4

Ulvenwald Tracker is a specific example of a creature with an activated ability for the fight mechanic. If this ability is activated and put on the stack, but then Ulvenwald Tracker is destroyed somehow, does the fight ability still resolve given he no longer exists?

7

It depends what the targets are. The ability will resolve, but it may not do anything.

Scenario 1:

In this case, the Tracker dies, but that doesn't affect anything. The Tracker's ability resolves and the two Bears fight each other and both die.

Scenario 2:

In this case, the Tracker's ability still resolves, but it doesn't do anything. Spells and abilities don't track targets when they change zones. That means that when the Tracker's ability resolves, the Tracker is no longer a legal target. The ability still has at least one legal target (the Suntail Hawk), so it resolves. It attempts to do as much as it can with the remaining targets, but the Hawk doesn't have anything to fight, so nothing happens.

5

If it wasn't targeted with its own ability, the fight happens normally.

112.7a Once activated or triggered, an ability exists on the stack independently of its source. Destruction or removal of the source after that time won’t affect the ability. Note that some abilities cause a source to do something (for example, “Prodigal Pyromancer deals 1 damage to target creature or player”) rather than the ability doing anything directly. In these cases, any activated or triggered ability that references information about the source because the effect needs to be divided checks that information when the ability is put onto the stack. Otherwise, it will check that information when it resolves. In both instances, if the source is no longer in the zone it’s expected to be in at that time, its last known information is used. The source can still perform the action even though it no longer exists.

(Emphasis mine.)


If one of the two fighting creatures no longer exists (e.g. if it targeted itself with its own ability), the ability resolves, but the fight has no effect.

701.12. Fight

701.12a A spell or ability may instruct a creature to fight another creature or it may instruct two creatures to fight each other. Each of those creatures deals damage equal to its power to the other creature.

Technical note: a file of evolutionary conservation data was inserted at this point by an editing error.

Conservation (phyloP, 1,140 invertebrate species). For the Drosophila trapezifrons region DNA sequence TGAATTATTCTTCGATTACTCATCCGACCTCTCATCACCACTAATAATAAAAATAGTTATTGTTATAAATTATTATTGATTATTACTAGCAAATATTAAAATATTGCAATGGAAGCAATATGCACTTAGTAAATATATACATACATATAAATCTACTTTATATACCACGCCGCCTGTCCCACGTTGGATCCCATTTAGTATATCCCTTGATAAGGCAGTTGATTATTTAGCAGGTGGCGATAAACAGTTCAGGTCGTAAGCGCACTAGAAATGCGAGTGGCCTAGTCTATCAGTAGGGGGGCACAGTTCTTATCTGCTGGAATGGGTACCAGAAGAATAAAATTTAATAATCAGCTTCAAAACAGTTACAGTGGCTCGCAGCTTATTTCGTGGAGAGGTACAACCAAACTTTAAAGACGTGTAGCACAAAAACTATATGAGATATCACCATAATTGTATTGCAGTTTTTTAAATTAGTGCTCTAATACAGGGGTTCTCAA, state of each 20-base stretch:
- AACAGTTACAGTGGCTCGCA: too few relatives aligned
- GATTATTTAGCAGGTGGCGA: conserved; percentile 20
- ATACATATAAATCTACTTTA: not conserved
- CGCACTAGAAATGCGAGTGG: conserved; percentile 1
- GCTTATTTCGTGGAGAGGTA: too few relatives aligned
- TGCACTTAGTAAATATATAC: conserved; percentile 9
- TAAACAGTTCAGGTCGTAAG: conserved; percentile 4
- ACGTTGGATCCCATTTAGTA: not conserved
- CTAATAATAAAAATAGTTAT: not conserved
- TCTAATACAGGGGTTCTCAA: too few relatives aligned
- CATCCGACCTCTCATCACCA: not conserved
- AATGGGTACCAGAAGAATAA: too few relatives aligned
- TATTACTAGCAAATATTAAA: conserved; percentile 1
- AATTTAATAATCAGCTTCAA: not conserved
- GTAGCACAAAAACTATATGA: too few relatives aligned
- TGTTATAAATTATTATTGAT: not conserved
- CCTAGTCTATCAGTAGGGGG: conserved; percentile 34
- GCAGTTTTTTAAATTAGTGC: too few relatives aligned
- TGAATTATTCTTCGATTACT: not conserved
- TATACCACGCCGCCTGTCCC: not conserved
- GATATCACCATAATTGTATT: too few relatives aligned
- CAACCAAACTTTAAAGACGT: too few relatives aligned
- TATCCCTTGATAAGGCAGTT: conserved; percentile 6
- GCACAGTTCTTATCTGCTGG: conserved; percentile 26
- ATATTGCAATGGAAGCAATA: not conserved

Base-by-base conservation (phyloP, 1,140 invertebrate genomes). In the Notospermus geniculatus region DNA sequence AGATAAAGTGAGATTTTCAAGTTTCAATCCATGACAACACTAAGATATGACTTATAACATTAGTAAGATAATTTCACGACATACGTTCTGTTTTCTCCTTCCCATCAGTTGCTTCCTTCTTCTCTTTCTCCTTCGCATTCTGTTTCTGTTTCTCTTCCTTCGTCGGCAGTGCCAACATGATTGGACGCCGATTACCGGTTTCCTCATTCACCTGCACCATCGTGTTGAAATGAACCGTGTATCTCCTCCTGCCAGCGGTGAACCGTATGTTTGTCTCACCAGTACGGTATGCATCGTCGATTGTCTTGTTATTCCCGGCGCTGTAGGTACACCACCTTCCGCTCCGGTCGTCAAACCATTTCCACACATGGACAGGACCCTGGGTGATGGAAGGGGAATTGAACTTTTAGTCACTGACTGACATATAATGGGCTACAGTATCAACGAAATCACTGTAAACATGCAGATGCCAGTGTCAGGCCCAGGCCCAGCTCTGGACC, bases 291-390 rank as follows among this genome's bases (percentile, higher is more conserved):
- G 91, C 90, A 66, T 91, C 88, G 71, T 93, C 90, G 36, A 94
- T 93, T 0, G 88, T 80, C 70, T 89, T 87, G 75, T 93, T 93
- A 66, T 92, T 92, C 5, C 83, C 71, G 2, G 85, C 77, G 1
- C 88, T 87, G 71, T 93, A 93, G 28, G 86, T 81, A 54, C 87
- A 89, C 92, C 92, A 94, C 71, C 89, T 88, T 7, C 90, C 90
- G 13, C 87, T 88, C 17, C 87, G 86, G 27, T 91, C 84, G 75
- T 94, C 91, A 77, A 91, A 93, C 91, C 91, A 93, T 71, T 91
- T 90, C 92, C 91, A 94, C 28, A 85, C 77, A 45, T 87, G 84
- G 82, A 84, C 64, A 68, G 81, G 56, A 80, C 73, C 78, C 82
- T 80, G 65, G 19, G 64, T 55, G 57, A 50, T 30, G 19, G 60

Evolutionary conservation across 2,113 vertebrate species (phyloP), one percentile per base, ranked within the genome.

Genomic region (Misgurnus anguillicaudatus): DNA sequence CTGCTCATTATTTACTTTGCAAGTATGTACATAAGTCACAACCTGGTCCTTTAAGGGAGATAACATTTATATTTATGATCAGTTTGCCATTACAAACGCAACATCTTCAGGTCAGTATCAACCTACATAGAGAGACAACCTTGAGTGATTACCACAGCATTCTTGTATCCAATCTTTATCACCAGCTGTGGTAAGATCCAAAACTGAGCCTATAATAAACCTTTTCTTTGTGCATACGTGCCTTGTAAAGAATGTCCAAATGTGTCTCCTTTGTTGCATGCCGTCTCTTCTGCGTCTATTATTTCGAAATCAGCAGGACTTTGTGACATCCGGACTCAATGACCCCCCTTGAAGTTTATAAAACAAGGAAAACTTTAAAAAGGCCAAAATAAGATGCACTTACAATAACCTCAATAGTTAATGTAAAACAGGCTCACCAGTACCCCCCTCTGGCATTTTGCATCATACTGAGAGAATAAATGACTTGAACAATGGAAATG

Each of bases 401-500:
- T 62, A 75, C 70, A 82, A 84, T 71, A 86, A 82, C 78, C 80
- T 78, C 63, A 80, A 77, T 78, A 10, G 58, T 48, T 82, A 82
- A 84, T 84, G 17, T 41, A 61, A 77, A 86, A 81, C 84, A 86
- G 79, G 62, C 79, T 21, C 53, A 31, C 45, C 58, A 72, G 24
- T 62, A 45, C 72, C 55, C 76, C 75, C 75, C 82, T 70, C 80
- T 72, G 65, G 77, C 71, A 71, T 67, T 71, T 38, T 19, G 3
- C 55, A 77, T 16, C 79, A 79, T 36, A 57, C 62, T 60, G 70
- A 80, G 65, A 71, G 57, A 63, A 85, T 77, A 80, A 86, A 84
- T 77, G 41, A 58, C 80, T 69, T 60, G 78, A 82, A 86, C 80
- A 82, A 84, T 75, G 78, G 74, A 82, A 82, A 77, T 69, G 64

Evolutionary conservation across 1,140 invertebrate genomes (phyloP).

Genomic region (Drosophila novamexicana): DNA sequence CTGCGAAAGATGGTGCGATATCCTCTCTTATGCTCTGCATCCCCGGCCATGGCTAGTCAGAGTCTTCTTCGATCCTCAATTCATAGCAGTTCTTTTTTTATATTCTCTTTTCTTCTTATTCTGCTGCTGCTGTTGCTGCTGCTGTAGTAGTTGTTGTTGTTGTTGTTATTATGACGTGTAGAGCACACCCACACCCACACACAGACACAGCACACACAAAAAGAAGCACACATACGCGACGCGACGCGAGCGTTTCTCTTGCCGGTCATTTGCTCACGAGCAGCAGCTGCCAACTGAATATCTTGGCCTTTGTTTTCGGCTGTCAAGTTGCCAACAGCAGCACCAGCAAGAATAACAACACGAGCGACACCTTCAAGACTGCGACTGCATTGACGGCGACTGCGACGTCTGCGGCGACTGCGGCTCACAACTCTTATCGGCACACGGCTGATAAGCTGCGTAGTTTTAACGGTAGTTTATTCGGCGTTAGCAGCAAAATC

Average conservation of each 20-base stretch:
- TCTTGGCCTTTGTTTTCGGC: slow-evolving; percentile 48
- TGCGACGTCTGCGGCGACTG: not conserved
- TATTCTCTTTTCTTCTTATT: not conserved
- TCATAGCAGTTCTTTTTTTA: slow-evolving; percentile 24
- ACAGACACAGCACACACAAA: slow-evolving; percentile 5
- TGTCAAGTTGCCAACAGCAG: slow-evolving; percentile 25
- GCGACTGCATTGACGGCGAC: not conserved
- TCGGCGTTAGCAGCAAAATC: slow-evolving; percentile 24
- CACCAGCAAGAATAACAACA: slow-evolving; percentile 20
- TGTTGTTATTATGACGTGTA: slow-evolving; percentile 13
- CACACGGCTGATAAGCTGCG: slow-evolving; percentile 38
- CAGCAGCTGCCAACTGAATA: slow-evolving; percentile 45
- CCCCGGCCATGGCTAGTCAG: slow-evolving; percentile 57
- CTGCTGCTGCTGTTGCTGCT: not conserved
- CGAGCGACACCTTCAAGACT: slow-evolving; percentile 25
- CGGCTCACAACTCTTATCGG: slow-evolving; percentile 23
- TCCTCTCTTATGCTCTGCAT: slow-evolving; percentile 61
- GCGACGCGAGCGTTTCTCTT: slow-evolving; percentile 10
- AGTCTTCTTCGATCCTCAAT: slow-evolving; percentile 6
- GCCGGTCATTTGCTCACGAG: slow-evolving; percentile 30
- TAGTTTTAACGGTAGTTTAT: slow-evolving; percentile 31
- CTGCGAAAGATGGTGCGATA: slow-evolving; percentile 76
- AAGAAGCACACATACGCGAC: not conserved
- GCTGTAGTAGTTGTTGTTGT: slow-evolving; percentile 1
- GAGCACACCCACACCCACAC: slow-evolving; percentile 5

701.12b If a creature instructed to fight is no longer on the battlefield or is no longer a creature, no damage is dealt. If a creature is an illegal target for a resolving spell or ability that instructs it to fight, no damage is dealt.

701.12c If a creature fights itself, it deals damage to itself equal to twice its power.

701.12d The damage dealt when a creature fights isn’t combat damage.

(Emphasis mine.)


If neither of the targeted creatures exist as the ability would resolve, it will be removed from the stack instead of resolving.

608.2b If the spell or ability specifies targets, it checks whether the targets are still legal. A target that’s no longer in the zone it was in when it was targeted is illegal. Other changes to the game state may cause a target to no longer be legal; for example, its characteristics may have changed or an effect may have changed the text of the spell. If the source of an ability has left the zone it was in, its last known information is used during this process. If all its targets, for every instance of the word “target,” are now illegal, the spell or ability doesn’t resolve. It’s removed from the stack and, if it’s a spell, put into its owner’s graveyard. Otherwise, the spell or ability will resolve normally. Illegal targets, if any, won’t be affected by parts of a resolving spell’s effect for which they’re illegal. Other parts of the effect for which those targets are not illegal may still affect them. If the spell or ability creates any continuous effects that affect game rules (see rule 613.10), those effects don’t apply to illegal targets. If part of the effect requires information about an illegal target, it fails to determine any such information. Any part of the effect that requires that information won’t happen. Example: Sorin’s Thirst is a black instant that reads, “Sorin’s Thirst deals 2 damage to target creature and you gain 2 life.” If the creature isn’t a legal target during the resolution of Sorin’s Thirst (say, if the creature has gained protection from black or left the battlefield), then Sorin’s Thirst doesn’t resolve. Its controller doesn’t gain any life.

Example: Plague Spores reads, “Destroy target nonblack creature and target land. They can’t be regenerated.” Suppose the same creature land is chosen both as the nonblack creature and as the land, and the color of the creature land is changed to black before Plague Spores resolves. Plague Spores still resolves because the black creature land is still a legal target for the “target land” part of the spell. The “destroy target nonblack creature” part of the spell won’t affect that permanent, but the “destroy target land” part of the spell will still destroy it. It can’t be regenerated.

(Emphasis mine.)

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